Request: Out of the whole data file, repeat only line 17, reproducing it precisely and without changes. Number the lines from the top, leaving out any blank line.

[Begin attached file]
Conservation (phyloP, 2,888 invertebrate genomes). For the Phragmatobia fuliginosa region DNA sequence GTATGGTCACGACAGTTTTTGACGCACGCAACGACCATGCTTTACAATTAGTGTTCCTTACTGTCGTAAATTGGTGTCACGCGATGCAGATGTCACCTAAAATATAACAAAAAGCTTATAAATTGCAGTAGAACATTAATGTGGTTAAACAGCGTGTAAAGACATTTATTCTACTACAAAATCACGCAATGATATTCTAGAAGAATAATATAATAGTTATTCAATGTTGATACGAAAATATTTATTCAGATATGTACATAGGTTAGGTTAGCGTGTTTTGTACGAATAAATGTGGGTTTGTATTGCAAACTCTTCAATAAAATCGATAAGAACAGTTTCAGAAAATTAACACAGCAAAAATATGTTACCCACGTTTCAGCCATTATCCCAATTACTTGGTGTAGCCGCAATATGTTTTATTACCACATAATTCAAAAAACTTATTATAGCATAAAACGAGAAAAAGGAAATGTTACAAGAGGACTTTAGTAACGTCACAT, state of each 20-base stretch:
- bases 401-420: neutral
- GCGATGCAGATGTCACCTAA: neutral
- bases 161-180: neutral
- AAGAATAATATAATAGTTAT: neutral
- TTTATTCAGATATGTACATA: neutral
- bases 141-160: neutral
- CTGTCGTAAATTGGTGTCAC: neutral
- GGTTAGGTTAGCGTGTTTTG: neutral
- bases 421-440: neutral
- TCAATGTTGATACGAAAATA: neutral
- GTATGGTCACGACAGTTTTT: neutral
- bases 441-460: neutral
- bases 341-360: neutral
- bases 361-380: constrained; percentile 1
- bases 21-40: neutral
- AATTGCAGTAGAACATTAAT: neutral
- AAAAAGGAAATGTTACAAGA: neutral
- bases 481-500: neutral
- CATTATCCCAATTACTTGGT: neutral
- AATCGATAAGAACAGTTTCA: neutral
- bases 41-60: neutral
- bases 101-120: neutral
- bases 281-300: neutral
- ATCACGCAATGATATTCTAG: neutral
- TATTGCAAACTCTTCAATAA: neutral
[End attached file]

- AATTGCAGTAGAACATTAAT: neutral